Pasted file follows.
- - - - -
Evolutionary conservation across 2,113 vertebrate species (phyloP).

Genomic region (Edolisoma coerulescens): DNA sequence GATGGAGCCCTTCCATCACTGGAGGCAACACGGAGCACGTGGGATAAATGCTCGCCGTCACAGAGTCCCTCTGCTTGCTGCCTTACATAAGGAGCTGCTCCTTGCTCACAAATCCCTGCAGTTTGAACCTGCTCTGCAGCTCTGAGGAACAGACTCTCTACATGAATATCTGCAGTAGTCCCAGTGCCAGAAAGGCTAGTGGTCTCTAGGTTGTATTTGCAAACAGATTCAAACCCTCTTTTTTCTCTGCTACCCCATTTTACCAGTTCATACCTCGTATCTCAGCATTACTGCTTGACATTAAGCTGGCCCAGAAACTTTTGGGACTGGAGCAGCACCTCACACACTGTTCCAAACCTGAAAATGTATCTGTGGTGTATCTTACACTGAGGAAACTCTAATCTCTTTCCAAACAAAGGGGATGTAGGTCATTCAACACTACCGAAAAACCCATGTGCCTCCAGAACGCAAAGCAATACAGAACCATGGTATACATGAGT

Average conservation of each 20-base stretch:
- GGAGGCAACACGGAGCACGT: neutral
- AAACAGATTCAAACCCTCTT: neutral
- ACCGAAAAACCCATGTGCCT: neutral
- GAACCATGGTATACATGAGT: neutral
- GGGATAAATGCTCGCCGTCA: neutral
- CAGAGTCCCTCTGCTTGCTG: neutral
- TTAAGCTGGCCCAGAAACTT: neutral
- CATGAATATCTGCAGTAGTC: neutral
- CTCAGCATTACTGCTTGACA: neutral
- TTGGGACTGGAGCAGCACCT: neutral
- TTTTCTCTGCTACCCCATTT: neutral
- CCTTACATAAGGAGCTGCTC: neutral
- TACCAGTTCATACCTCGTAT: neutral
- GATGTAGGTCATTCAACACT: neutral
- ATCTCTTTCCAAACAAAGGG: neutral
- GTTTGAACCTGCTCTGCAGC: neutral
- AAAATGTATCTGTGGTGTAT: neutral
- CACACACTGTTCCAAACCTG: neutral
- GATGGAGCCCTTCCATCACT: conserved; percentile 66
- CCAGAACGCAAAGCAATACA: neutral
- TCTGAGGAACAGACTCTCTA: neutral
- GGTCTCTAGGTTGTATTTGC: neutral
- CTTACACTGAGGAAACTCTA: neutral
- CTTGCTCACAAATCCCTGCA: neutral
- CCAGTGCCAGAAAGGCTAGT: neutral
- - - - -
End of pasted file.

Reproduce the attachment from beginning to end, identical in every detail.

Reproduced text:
Evolutionary conservation across 2,113 vertebrate species (phyloP).

Genomic region (Edolisoma coerulescens): DNA sequence GATGGAGCCCTTCCATCACTGGAGGCAACACGGAGCACGTGGGATAAATGCTCGCCGTCACAGAGTCCCTCTGCTTGCTGCCTTACATAAGGAGCTGCTCCTTGCTCACAAATCCCTGCAGTTTGAACCTGCTCTGCAGCTCTGAGGAACAGACTCTCTACATGAATATCTGCAGTAGTCCCAGTGCCAGAAAGGCTAGTGGTCTCTAGGTTGTATTTGCAAACAGATTCAAACCCTCTTTTTTCTCTGCTACCCCATTTTACCAGTTCATACCTCGTATCTCAGCATTACTGCTTGACATTAAGCTGGCCCAGAAACTTTTGGGACTGGAGCAGCACCTCACACACTGTTCCAAACCTGAAAATGTATCTGTGGTGTATCTTACACTGAGGAAACTCTAATCTCTTTCCAAACAAAGGGGATGTAGGTCATTCAACACTACCGAAAAACCCATGTGCCTCCAGAACGCAAAGCAATACAGAACCATGGTATACATGAGT

Average conservation of each 20-base stretch:
- GGAGGCAACACGGAGCACGT: neutral
- AAACAGATTCAAACCCTCTT: neutral
- ACCGAAAAACCCATGTGCCT: neutral
- GAACCATGGTATACATGAGT: neutral
- GGGATAAATGCTCGCCGTCA: neutral
- CAGAGTCCCTCTGCTTGCTG: neutral
- TTAAGCTGGCCCAGAAACTT: neutral
- CATGAATATCTGCAGTAGTC: neutral
- CTCAGCATTACTGCTTGACA: neutral
- TTGGGACTGGAGCAGCACCT: neutral
- TTTTCTCTGCTACCCCATTT: neutral
- CCTTACATAAGGAGCTGCTC: neutral
- TACCAGTTCATACCTCGTAT: neutral
- GATGTAGGTCATTCAACACT: neutral
- ATCTCTTTCCAAACAAAGGG: neutral
- GTTTGAACCTGCTCTGCAGC: neutral
- AAAATGTATCTGTGGTGTAT: neutral
- CACACACTGTTCCAAACCTG: neutral
- GATGGAGCCCTTCCATCACT: conserved; percentile 66
- CCAGAACGCAAAGCAATACA: neutral
- TCTGAGGAACAGACTCTCTA: neutral
- GGTCTCTAGGTTGTATTTGC: neutral
- CTTACACTGAGGAAACTCTA: neutral
- CTTGCTCACAAATCCCTGCA: neutral
- CCAGTGCCAGAAAGGCTAGT: neutral